Poor Communication Remains A Big Rap Against Recruiters
Last week John wrote about the recruiting brand of employers, which is shaped by how they hire and fire their employees. Today he looks at the talent acquisition process — the treatment job applicants receive at the hands of corporation, their internal recruiters or their outside agents, executive search firms.
“I was a finalist in a high-ranking executive search for a major east coast health system. It has been nine months and I still have not heard from the recruiter. Why do recruiters treat their applicants with such disrespect? It is unbelievable.”
Regrettably it is not. It happens all the time, and it is the most common complaint that career transition advisors hear about corporate recruiters and executive search firms. To be honest, I am not sure why, since calling an applicant, even with bad news, does not take that much time or energy.
This behavior is about as silly as corporate recruiters refusing to divulge base salary information — even at times saying that a candidate’s salary request will not be a problem — until the end of the search. I have had dozens of candidates over the years complain about this practice. It usually goes something like this: “They told me my base salary would not be a problem but when it got down to the end and I received an offer, they were 30, 40, or 50 percent (pick one) below what I was currently making. Why would they waste my time and their money?”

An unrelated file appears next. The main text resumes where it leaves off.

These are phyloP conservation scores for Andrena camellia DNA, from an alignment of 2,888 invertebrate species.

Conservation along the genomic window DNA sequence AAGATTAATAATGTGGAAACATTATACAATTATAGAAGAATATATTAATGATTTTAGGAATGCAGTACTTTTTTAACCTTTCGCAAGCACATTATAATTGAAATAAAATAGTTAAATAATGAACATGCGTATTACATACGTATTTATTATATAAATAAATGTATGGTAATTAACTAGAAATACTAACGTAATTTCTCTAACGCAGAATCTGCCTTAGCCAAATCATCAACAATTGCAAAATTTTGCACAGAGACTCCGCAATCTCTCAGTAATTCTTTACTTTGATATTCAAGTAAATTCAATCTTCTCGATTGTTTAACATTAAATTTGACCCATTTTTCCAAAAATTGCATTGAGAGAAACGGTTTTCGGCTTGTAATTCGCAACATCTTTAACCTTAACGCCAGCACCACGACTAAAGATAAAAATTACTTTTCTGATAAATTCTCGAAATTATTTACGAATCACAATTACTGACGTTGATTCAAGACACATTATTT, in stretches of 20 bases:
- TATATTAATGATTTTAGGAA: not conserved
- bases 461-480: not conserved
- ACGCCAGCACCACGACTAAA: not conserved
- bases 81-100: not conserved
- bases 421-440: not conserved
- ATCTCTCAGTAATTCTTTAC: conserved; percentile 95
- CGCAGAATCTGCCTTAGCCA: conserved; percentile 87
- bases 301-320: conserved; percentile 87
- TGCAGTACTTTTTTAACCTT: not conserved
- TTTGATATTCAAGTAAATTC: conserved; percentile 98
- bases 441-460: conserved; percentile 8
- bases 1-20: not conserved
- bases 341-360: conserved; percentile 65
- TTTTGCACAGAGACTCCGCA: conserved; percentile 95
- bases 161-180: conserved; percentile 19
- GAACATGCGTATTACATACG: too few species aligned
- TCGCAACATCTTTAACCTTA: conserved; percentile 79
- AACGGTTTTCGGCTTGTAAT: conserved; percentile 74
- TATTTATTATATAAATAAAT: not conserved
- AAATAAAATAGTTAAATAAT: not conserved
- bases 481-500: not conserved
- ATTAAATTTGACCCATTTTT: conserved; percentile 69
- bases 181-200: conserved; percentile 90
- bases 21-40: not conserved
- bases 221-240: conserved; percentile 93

That is another good question. I have written several times in the past about these talent acquisition oddities. I have asked for feedback but recruiters are largely silent on the subject. I guess some organizations have decided they do not need to change because they do not need to change. Ignore the pesky noise and it will go away.
This is transactional recruiting at its worst.
Are there good firms who keep their candidates informed? Yes. Are there scrupulous internal recruiters who care about not wasting the time of their applicants? Absolutely.
I am not trying to pick a fight or alienate my friends and colleagues in the search business. I am lucky to have many in firms and in corporate recruiting offices who I respect a great deal. I raise this issue because I think we all can and should do better with our communications and transparency.
It you have questions or comments, you can reach John at CareerTransitions@JohnGSelf.com.